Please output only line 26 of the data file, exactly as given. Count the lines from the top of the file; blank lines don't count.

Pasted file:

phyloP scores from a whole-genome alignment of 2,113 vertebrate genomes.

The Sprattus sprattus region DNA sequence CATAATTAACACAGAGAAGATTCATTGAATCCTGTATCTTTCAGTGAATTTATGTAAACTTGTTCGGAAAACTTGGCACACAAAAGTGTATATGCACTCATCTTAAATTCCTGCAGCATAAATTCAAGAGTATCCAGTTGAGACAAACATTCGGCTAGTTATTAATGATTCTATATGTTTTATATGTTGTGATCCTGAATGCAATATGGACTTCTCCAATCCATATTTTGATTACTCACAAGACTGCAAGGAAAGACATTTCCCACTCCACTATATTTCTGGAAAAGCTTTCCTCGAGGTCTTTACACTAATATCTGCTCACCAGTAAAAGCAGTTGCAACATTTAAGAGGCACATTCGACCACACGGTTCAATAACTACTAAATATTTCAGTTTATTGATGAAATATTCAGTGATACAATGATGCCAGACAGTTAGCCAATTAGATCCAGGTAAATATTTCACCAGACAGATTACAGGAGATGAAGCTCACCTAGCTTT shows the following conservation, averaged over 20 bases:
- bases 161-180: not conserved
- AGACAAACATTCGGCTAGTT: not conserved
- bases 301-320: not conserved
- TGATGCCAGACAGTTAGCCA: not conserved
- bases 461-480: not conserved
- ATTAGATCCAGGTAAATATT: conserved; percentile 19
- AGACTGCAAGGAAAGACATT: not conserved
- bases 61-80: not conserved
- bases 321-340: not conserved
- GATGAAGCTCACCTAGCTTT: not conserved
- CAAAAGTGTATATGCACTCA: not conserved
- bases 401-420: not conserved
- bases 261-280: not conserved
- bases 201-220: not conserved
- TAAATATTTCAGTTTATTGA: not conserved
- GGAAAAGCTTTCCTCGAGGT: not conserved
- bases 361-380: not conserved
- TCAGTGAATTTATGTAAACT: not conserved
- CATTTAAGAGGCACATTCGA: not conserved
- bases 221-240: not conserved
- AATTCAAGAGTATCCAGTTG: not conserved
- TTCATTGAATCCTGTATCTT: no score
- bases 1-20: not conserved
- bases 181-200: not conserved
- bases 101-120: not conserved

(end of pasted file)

- bases 181-200: not conserved